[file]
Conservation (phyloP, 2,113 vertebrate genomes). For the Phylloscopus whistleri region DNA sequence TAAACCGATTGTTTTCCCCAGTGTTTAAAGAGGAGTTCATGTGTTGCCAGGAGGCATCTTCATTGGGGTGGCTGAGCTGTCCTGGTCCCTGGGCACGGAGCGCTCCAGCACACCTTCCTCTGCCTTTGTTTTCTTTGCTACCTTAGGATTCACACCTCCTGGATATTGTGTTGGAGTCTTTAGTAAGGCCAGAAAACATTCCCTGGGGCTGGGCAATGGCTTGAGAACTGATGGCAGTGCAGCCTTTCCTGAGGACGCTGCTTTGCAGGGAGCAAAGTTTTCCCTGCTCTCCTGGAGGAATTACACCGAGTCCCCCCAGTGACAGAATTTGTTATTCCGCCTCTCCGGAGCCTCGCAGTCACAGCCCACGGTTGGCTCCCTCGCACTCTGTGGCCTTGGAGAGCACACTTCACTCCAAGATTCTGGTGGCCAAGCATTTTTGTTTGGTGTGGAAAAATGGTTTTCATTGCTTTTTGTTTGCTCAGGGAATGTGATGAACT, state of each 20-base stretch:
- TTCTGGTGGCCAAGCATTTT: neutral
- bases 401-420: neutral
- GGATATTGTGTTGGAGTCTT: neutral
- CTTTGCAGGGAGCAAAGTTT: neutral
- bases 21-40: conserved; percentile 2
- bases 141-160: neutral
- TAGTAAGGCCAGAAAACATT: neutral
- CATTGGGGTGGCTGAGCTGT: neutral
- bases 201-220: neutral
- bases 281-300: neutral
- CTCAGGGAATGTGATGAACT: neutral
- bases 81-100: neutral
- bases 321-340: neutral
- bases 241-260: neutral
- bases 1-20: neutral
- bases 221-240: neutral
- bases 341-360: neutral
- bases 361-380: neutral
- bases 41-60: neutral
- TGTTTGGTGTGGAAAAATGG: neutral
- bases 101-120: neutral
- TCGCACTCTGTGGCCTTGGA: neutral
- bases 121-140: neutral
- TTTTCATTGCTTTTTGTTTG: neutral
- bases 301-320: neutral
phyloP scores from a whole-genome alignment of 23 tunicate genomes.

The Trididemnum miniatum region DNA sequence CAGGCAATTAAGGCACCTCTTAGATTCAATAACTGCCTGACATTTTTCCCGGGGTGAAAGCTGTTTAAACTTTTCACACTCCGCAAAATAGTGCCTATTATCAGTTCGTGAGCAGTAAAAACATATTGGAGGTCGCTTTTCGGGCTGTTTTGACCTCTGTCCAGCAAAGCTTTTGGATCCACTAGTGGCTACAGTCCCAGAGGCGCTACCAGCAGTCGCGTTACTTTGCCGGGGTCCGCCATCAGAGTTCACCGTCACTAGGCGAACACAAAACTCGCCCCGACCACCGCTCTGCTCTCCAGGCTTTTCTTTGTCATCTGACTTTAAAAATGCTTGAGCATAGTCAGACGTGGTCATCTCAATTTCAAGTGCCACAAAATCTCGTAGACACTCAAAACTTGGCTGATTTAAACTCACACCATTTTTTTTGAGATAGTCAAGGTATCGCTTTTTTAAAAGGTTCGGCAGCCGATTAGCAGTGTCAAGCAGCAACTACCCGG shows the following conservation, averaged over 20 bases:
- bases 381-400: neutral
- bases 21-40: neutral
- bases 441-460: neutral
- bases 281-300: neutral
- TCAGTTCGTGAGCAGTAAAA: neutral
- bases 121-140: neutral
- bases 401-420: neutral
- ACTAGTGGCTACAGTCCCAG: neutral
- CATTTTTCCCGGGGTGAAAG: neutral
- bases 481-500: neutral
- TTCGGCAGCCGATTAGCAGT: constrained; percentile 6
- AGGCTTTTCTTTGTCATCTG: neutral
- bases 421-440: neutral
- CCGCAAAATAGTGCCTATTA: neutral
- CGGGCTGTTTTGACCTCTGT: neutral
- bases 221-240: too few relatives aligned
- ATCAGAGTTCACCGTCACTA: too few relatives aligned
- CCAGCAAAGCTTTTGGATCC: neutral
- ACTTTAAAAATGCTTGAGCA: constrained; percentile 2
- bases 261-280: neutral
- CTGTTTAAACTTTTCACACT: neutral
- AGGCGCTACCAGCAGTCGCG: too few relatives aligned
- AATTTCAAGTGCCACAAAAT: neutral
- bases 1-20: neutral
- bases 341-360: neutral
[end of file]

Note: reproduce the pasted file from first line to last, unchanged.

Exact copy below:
Conservation (phyloP, 2,113 vertebrate genomes). For the Phylloscopus whistleri region DNA sequence TAAACCGATTGTTTTCCCCAGTGTTTAAAGAGGAGTTCATGTGTTGCCAGGAGGCATCTTCATTGGGGTGGCTGAGCTGTCCTGGTCCCTGGGCACGGAGCGCTCCAGCACACCTTCCTCTGCCTTTGTTTTCTTTGCTACCTTAGGATTCACACCTCCTGGATATTGTGTTGGAGTCTTTAGTAAGGCCAGAAAACATTCCCTGGGGCTGGGCAATGGCTTGAGAACTGATGGCAGTGCAGCCTTTCCTGAGGACGCTGCTTTGCAGGGAGCAAAGTTTTCCCTGCTCTCCTGGAGGAATTACACCGAGTCCCCCCAGTGACAGAATTTGTTATTCCGCCTCTCCGGAGCCTCGCAGTCACAGCCCACGGTTGGCTCCCTCGCACTCTGTGGCCTTGGAGAGCACACTTCACTCCAAGATTCTGGTGGCCAAGCATTTTTGTTTGGTGTGGAAAAATGGTTTTCATTGCTTTTTGTTTGCTCAGGGAATGTGATGAACT, state of each 20-base stretch:
- TTCTGGTGGCCAAGCATTTT: neutral
- bases 401-420: neutral
- GGATATTGTGTTGGAGTCTT: neutral
- CTTTGCAGGGAGCAAAGTTT: neutral
- bases 21-40: conserved; percentile 2
- bases 141-160: neutral
- TAGTAAGGCCAGAAAACATT: neutral
- CATTGGGGTGGCTGAGCTGT: neutral
- bases 201-220: neutral
- bases 281-300: neutral
- CTCAGGGAATGTGATGAACT: neutral
- bases 81-100: neutral
- bases 321-340: neutral
- bases 241-260: neutral
- bases 1-20: neutral
- bases 221-240: neutral
- bases 341-360: neutral
- bases 361-380: neutral
- bases 41-60: neutral
- TGTTTGGTGTGGAAAAATGG: neutral
- bases 101-120: neutral
- TCGCACTCTGTGGCCTTGGA: neutral
- bases 121-140: neutral
- TTTTCATTGCTTTTTGTTTG: neutral
- bases 301-320: neutral
phyloP scores from a whole-genome alignment of 23 tunicate genomes.

The Trididemnum miniatum region DNA sequence CAGGCAATTAAGGCACCTCTTAGATTCAATAACTGCCTGACATTTTTCCCGGGGTGAAAGCTGTTTAAACTTTTCACACTCCGCAAAATAGTGCCTATTATCAGTTCGTGAGCAGTAAAAACATATTGGAGGTCGCTTTTCGGGCTGTTTTGACCTCTGTCCAGCAAAGCTTTTGGATCCACTAGTGGCTACAGTCCCAGAGGCGCTACCAGCAGTCGCGTTACTTTGCCGGGGTCCGCCATCAGAGTTCACCGTCACTAGGCGAACACAAAACTCGCCCCGACCACCGCTCTGCTCTCCAGGCTTTTCTTTGTCATCTGACTTTAAAAATGCTTGAGCATAGTCAGACGTGGTCATCTCAATTTCAAGTGCCACAAAATCTCGTAGACACTCAAAACTTGGCTGATTTAAACTCACACCATTTTTTTTGAGATAGTCAAGGTATCGCTTTTTTAAAAGGTTCGGCAGCCGATTAGCAGTGTCAAGCAGCAACTACCCGG shows the following conservation, averaged over 20 bases:
- bases 381-400: neutral
- bases 21-40: neutral
- bases 441-460: neutral
- bases 281-300: neutral
- TCAGTTCGTGAGCAGTAAAA: neutral
- bases 121-140: neutral
- bases 401-420: neutral
- ACTAGTGGCTACAGTCCCAG: neutral
- CATTTTTCCCGGGGTGAAAG: neutral
- bases 481-500: neutral
- TTCGGCAGCCGATTAGCAGT: constrained; percentile 6
- AGGCTTTTCTTTGTCATCTG: neutral
- bases 421-440: neutral
- CCGCAAAATAGTGCCTATTA: neutral
- CGGGCTGTTTTGACCTCTGT: neutral
- bases 221-240: too few relatives aligned
- ATCAGAGTTCACCGTCACTA: too few relatives aligned
- CCAGCAAAGCTTTTGGATCC: neutral
- ACTTTAAAAATGCTTGAGCA: constrained; percentile 2
- bases 261-280: neutral
- CTGTTTAAACTTTTCACACT: neutral
- AGGCGCTACCAGCAGTCGCG: too few relatives aligned
- AATTTCAAGTGCCACAAAAT: neutral
- bases 1-20: neutral
- bases 341-360: neutral